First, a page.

We can't wait for people to read Norma Liliana Valdez's brilliant new collection, Preparing the Body ! This is a limited edition Vinyl 45 chapbook, so grab a copy today before it runs out!
Preparing the Body begins with an interrogation: who hushed / my legs / queried /my skirt. These poems rebuke the multitude of ways that women’s agency, self-ownership, and bodily integrity are denied by society, destroyed even. Valdez’s poems inhabit landscapes of violation and reckoning in a soundtrack of cumbia, danzón, and the blues. This collection is a force of nature, a wildfire; its smoke chases the body to, and beyond, the borders of its silence, grief, desire, and undoing.
Orchids hang from the patio ceiling. When no one is watching I will take one and put it in my pocket as if I could own something of this place. By morning, it will be dead. I’ll walk by a funeral home with child-sized caskets, and cry. The air will belong to firewood. Night will return cold to my bones. I’ll be alebrije: half woman half moon. On the feast of San Sebastián fireworks rise and fall, like us all. Orchestras will be spark then ash. Nothing here is tame. I am high and disoriented pulled by my entrails. I’ll dance mezcal blues. His hand inside my thigh will be a hovering question: How can we do this, and where? It won’t be enough for the way I want to swallow this country: whole.
Grab a copy of The Porch (As Sanctuary) while you still can!
We are also thrilled to announce Jae Nichelle's beautiful poetry collection, The Porch (As Sanctuary) ! This title is now available at our store. Like Preparing the Body, this is also a limited edition Vinyl 45 chapbook, so order your copy today before it runs out!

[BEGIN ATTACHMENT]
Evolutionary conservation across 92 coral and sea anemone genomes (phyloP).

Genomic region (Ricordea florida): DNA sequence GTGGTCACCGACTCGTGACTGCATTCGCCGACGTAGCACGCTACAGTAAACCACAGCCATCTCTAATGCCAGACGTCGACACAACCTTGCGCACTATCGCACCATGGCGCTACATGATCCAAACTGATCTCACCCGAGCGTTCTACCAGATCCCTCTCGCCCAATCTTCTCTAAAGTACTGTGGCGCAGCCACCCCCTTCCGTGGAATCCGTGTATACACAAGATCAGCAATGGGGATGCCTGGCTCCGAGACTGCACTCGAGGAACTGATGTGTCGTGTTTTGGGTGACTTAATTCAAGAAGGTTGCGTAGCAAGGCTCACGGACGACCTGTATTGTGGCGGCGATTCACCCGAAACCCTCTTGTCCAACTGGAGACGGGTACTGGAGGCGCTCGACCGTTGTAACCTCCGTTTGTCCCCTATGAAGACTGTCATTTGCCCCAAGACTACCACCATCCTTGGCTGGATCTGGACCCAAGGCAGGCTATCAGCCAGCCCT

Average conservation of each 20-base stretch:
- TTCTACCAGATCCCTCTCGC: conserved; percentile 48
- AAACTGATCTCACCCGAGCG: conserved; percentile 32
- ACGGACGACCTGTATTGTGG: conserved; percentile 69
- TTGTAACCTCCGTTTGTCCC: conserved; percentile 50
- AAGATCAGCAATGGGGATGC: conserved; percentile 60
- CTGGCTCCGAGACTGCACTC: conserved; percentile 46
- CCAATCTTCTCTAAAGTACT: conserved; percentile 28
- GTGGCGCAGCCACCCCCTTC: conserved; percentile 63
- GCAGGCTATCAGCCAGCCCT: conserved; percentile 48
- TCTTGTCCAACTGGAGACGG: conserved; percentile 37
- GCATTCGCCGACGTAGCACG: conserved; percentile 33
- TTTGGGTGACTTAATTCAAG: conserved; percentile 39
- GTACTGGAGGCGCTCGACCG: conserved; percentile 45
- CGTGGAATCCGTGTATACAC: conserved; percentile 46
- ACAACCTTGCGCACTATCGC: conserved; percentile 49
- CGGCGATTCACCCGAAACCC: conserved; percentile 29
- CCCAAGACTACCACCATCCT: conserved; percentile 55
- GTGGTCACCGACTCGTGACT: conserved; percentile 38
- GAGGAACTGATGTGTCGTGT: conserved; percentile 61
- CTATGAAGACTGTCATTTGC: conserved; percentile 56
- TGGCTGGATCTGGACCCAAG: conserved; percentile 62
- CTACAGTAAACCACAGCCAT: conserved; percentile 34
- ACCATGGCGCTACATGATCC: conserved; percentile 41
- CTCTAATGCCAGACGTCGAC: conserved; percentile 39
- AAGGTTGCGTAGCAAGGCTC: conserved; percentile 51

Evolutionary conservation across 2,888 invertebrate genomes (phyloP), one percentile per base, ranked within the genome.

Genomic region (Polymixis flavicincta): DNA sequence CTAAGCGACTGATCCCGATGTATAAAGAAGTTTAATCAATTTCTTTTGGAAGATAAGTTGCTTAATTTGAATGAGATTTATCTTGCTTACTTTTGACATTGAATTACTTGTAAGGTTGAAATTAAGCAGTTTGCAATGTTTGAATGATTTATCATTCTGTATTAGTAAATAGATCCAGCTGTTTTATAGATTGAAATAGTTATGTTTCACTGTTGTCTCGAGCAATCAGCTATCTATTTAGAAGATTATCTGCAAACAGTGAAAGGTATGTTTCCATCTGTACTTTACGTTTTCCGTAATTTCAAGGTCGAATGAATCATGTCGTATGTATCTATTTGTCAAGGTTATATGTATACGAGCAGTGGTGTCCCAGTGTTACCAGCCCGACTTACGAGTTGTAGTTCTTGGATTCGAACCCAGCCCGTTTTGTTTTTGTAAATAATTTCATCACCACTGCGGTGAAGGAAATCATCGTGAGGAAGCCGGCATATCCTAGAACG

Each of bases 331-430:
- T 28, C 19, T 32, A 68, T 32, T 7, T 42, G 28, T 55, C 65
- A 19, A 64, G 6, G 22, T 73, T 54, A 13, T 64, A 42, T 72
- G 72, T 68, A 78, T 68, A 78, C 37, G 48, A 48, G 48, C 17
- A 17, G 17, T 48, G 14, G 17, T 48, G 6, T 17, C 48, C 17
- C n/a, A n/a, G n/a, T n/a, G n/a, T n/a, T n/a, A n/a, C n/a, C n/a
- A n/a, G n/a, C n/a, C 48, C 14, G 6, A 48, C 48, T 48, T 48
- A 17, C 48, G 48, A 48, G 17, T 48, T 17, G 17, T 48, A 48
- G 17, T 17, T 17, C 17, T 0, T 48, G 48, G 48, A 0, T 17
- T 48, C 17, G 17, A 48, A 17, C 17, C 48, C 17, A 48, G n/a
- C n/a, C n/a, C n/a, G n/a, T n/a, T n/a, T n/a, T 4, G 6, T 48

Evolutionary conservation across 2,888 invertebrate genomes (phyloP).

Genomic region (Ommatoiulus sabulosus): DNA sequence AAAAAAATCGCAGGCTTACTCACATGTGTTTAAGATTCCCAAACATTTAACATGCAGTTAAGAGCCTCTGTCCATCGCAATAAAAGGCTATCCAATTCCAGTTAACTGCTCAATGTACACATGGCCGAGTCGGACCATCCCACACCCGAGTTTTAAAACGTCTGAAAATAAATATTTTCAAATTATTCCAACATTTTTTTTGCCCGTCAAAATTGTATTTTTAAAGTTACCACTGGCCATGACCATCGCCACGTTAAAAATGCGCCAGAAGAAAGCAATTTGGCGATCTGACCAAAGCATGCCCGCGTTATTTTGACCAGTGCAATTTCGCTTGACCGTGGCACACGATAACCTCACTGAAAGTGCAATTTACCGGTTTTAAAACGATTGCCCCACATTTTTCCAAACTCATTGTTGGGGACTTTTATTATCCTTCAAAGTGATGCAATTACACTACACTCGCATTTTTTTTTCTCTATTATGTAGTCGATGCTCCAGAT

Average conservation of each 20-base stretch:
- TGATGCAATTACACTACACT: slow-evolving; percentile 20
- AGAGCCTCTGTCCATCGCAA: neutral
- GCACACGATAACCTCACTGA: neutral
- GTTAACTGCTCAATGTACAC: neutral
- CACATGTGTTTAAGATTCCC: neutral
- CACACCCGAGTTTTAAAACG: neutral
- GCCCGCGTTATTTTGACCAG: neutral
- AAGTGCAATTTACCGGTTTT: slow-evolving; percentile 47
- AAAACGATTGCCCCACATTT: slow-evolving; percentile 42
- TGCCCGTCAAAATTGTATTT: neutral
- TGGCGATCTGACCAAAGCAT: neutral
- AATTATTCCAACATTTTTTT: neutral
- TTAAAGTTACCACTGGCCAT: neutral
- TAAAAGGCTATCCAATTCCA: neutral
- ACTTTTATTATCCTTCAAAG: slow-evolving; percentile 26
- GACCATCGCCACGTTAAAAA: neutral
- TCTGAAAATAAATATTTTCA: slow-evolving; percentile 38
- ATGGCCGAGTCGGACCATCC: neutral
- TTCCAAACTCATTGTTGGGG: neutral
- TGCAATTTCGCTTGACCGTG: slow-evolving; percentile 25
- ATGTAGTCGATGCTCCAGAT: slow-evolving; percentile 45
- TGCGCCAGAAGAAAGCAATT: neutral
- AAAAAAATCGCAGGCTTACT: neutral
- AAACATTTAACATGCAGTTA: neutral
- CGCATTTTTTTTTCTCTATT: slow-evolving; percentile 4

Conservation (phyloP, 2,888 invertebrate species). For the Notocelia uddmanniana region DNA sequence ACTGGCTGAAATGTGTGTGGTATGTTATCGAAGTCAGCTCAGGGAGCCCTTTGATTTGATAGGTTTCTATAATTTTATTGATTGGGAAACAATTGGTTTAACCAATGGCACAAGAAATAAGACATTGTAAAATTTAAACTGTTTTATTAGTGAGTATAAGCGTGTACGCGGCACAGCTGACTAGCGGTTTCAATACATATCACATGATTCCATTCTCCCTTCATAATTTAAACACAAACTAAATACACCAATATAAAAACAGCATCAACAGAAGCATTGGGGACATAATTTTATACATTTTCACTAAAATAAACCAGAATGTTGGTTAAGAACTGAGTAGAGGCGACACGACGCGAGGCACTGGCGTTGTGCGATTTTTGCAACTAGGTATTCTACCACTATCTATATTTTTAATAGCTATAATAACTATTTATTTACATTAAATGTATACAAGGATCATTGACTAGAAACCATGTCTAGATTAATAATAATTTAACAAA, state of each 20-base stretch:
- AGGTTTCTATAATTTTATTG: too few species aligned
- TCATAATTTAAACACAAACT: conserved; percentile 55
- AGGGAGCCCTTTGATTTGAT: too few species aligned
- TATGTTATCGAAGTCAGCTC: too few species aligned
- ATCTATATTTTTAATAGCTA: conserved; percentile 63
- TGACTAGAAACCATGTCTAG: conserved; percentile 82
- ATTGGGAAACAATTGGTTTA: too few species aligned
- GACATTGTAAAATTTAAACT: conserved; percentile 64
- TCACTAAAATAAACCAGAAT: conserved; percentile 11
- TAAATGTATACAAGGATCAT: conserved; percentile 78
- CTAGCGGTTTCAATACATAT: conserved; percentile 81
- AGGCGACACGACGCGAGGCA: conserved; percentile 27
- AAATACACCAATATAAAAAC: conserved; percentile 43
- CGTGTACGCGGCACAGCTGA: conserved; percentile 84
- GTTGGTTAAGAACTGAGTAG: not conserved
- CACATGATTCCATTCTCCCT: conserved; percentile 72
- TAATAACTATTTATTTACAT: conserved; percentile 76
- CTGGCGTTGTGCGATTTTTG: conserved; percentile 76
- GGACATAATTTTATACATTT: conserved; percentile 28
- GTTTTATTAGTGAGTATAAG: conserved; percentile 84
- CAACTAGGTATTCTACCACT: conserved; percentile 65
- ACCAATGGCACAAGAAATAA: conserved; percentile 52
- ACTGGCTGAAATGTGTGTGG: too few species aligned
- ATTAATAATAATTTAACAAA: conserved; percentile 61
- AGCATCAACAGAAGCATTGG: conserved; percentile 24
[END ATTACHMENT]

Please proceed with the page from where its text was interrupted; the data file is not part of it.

The Porch (As Sanctuary) is a narrative account of southern, queer, Black womanhood. Through vivid sensory language and familial voices, Jae Nichelle conjures not only scenes but characters who demand to be heard. Nichelle’s writing is deliberate and graceful, leisurely drawing readers into the world of the family on The Porch. In each poem, the reader is invited into a moment on the The Porch which is simultaneously public and private, and where The Porch itself serves many roles. The Porch is a confessional. Church. A centralized gossip station. Home. A family reunion. Hair salon. A lesson in history. A reckoning. A sanctuary.
What We Talked from the Porch
I have a recurring nightmare It begins like a scene from Their Eyes Were Watching God:
A never-ending line up
of houses on both sides
All the porches occupied
by Black women over 40
who have come to feed—
rocking in chairs their mama’s mama’s mama
left as legacy
I run in the street
My secrets trail behind me like lose string they paw and paw andpawandpaw
Endless creaking of
build rumors off my misfortune
(pulling from the yarn they spun)
They learned the art of minding other people’s business
from an early age—
nobody ever left them
to their own